Table of Contents
Replace Lost Fluids
In hot weather, your body self-regulates its core temperature through a variety of means. Heat is moved from muscles and released through the skin by convection. Heat also leaves the body in water vapor as a runner exhales and is dispersed via sweat, a process that cools the skin and releases heat during evaporation.
But each of those processes works better when you’re optimally hydrated. The fluids you ingest before and during a race—both in the form of a carbohydrate/electrolyte beverage and water—act as conductants that help transport heat. The more fluid or water you have in your body, the more heat you can remove. If you get dehydrated—and thus have less fluid in your body—you limit the body’s ability to remove heat and thus limit your performance.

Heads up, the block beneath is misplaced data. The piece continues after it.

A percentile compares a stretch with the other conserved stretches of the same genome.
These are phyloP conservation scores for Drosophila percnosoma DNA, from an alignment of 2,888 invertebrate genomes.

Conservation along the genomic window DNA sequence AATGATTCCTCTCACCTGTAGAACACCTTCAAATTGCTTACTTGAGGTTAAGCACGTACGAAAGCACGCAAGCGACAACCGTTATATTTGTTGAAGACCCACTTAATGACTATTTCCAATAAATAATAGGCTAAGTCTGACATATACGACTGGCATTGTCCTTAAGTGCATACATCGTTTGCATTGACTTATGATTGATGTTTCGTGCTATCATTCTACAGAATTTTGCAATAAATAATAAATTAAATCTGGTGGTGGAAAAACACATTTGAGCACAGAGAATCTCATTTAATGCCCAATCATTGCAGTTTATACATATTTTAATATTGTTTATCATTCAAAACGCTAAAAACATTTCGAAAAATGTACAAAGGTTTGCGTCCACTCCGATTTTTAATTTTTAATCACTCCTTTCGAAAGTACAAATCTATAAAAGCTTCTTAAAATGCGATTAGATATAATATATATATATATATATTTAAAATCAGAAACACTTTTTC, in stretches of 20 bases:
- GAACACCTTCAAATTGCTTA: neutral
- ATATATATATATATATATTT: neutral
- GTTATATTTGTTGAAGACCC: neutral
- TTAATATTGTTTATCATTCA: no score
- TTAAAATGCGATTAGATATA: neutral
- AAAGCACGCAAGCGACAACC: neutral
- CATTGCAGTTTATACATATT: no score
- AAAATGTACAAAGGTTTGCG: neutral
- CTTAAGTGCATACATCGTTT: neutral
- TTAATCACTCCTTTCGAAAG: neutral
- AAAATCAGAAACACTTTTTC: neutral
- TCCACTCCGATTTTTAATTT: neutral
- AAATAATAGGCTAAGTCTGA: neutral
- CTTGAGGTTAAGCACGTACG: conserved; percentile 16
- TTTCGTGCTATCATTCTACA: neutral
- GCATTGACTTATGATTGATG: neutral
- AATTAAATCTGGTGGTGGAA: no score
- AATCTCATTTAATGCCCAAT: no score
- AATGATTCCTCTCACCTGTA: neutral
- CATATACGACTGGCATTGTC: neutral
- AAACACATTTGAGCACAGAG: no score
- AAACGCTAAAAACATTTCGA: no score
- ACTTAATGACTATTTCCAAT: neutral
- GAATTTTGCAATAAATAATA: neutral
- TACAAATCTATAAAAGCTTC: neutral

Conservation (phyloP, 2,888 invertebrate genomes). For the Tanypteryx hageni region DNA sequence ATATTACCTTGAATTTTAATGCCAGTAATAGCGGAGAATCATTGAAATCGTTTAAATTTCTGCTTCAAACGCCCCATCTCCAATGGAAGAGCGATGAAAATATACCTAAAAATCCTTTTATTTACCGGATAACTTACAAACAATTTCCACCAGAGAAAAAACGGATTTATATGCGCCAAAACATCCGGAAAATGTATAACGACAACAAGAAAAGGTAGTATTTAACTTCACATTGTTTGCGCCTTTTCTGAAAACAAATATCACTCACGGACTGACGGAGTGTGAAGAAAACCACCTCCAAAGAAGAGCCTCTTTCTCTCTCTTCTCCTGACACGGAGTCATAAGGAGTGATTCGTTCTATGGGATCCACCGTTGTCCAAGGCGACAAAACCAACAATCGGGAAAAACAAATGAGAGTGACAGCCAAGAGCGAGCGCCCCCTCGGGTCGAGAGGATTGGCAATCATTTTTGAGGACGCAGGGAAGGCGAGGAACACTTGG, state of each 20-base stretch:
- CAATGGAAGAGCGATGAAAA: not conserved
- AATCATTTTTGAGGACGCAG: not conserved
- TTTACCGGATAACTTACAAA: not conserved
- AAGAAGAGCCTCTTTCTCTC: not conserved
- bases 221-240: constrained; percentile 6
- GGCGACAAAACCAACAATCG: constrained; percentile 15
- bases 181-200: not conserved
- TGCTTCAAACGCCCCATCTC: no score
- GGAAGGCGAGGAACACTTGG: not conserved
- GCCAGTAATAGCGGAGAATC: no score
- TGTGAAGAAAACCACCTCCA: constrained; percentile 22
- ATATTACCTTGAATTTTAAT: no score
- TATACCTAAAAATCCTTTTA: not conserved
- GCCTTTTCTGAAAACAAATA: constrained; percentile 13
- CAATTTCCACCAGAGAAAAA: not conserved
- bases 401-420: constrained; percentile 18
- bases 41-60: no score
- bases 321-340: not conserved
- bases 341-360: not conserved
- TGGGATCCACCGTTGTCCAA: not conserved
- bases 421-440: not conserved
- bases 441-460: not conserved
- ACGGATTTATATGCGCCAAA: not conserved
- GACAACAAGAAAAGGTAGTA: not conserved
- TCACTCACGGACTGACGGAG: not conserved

The key to maintaining performance in hot conditions is sufficiently replacing the fluids and electrolytes you lose while you’re running. Although there are recommended guidelines for consumer liquids during a run or race—roughly 4-6 oz. of carbohydrate/electrolyte beverage every 20 minutes or so—the amount of fluid needed varies greatly among runners.
Knowing your sweat rate is one way of estimating how much fluid you’re losing at race pace under those temperature conditions. If you have a high sweat rate, you might need to replace electrolytes more often than you need to take in carbohydrates. Practicing your fluid replacement strategy ahead of time is important to maximizing performance in warm and hot conditions, especially because the body can more quickly absorb electrolytes if they are consumed without carbohydrates.